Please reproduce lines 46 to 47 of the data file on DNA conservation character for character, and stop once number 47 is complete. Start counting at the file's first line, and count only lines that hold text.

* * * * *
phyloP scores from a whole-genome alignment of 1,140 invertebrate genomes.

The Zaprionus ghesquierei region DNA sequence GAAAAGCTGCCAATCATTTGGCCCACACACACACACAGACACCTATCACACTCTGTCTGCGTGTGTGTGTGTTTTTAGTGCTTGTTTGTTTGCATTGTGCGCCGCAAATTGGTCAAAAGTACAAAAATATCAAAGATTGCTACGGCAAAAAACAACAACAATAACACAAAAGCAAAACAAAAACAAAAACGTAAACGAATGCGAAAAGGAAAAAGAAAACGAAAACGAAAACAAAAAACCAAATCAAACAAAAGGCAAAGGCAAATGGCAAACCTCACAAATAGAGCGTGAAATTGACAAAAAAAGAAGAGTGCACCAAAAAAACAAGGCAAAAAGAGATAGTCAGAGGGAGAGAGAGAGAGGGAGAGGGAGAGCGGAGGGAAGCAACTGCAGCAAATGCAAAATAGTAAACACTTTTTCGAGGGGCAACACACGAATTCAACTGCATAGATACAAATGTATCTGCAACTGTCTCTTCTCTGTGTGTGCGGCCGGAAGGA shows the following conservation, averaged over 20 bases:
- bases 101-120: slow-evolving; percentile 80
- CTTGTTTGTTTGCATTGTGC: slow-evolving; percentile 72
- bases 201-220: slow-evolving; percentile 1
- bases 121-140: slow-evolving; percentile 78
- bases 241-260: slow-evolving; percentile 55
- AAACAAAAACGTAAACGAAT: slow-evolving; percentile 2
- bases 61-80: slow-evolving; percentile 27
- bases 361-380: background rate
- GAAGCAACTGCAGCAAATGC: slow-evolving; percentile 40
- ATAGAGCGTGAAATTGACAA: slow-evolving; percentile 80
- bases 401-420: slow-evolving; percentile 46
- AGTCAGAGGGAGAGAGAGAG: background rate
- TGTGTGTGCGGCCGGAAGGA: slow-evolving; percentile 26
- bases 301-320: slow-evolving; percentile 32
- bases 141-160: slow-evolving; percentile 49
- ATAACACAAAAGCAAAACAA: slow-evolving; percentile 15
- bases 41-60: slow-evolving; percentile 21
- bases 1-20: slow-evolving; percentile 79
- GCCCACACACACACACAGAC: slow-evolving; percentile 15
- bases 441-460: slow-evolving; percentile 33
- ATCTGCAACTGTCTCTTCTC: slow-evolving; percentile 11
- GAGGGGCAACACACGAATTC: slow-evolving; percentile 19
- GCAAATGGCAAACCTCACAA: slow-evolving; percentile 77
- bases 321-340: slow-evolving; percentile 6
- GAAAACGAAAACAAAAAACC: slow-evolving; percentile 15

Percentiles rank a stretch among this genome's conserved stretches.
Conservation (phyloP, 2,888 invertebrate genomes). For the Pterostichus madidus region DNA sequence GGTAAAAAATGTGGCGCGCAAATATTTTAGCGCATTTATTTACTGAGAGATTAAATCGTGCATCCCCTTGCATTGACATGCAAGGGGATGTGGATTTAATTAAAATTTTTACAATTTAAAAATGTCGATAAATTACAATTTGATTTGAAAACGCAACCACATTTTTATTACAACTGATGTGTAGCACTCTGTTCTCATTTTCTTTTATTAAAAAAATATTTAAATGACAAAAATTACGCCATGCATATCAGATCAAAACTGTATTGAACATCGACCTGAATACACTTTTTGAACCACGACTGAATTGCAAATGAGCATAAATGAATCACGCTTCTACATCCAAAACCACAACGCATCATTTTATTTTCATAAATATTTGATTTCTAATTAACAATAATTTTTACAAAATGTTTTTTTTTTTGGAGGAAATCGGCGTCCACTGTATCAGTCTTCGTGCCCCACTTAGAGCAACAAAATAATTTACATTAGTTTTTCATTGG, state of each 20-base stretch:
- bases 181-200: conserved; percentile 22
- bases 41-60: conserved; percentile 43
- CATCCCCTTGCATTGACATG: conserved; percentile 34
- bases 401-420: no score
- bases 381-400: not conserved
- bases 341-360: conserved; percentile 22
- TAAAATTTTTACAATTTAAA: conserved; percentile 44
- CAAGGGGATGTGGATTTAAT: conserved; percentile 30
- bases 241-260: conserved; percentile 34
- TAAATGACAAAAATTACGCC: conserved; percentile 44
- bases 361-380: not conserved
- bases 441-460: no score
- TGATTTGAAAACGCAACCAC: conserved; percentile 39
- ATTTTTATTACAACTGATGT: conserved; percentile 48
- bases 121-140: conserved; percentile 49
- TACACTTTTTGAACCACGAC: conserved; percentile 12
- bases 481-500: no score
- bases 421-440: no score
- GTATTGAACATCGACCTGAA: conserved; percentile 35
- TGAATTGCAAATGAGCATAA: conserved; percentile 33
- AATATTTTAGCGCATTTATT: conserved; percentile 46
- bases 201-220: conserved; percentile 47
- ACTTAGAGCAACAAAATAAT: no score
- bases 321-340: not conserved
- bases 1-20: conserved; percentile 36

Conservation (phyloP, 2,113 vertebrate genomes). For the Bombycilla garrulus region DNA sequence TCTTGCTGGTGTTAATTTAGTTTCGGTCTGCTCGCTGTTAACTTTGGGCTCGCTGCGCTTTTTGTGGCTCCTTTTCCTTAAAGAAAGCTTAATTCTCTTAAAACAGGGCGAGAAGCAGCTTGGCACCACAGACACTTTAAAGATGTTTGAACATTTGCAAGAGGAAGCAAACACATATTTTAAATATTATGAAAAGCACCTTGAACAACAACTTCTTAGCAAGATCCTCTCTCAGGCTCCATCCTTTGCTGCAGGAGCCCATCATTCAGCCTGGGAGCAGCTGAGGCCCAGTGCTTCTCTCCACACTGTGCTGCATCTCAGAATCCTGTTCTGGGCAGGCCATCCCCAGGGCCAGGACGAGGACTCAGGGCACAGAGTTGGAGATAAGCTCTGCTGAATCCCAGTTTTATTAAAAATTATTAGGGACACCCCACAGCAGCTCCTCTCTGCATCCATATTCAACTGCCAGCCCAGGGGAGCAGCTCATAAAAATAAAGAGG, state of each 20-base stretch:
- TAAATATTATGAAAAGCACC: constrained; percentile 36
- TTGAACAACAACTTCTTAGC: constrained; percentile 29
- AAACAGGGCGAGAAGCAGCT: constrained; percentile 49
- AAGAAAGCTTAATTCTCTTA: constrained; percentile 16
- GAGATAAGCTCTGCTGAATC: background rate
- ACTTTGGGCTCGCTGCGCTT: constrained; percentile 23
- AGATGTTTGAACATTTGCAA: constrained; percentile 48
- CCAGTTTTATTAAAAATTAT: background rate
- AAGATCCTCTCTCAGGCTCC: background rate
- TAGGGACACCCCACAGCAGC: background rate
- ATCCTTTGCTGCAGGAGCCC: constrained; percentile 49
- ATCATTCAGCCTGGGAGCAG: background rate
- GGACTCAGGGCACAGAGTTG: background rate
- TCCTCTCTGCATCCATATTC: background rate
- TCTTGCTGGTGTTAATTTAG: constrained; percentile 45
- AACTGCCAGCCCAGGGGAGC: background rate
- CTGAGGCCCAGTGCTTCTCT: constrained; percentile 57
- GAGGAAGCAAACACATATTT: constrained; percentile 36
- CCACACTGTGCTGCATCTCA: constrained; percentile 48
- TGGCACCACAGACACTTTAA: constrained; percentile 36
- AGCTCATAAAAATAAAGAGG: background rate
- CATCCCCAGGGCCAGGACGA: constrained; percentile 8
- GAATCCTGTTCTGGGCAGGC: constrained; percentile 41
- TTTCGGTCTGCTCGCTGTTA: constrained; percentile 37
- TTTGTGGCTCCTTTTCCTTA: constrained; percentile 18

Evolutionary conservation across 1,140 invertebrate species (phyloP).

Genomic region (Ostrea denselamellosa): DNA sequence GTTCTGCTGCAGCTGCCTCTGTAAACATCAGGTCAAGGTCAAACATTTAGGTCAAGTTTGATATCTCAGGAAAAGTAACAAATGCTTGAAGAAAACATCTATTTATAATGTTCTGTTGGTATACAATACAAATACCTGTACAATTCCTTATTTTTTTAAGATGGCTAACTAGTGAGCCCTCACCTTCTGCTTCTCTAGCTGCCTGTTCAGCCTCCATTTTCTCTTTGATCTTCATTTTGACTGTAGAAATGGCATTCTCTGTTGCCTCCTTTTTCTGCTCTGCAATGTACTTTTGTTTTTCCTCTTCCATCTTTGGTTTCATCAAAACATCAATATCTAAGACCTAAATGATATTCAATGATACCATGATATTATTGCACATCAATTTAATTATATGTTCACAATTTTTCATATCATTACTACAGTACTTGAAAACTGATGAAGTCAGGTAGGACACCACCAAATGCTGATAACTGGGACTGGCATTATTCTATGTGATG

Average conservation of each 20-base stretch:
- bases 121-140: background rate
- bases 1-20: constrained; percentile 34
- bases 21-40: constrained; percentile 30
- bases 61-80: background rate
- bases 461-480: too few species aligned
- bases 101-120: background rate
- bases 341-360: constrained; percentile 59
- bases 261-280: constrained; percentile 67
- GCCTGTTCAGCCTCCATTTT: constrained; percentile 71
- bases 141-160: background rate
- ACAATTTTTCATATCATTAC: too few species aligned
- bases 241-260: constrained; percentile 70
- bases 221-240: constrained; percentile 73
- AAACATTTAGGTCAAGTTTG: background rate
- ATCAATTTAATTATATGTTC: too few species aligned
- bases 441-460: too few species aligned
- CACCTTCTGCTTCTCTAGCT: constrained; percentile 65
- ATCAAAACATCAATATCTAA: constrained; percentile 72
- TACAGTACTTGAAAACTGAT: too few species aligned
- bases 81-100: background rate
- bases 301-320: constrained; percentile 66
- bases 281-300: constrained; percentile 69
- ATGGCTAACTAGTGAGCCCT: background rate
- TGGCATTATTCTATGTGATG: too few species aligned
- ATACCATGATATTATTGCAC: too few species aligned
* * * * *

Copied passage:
- bases 481-500: no score
- bases 421-440: no score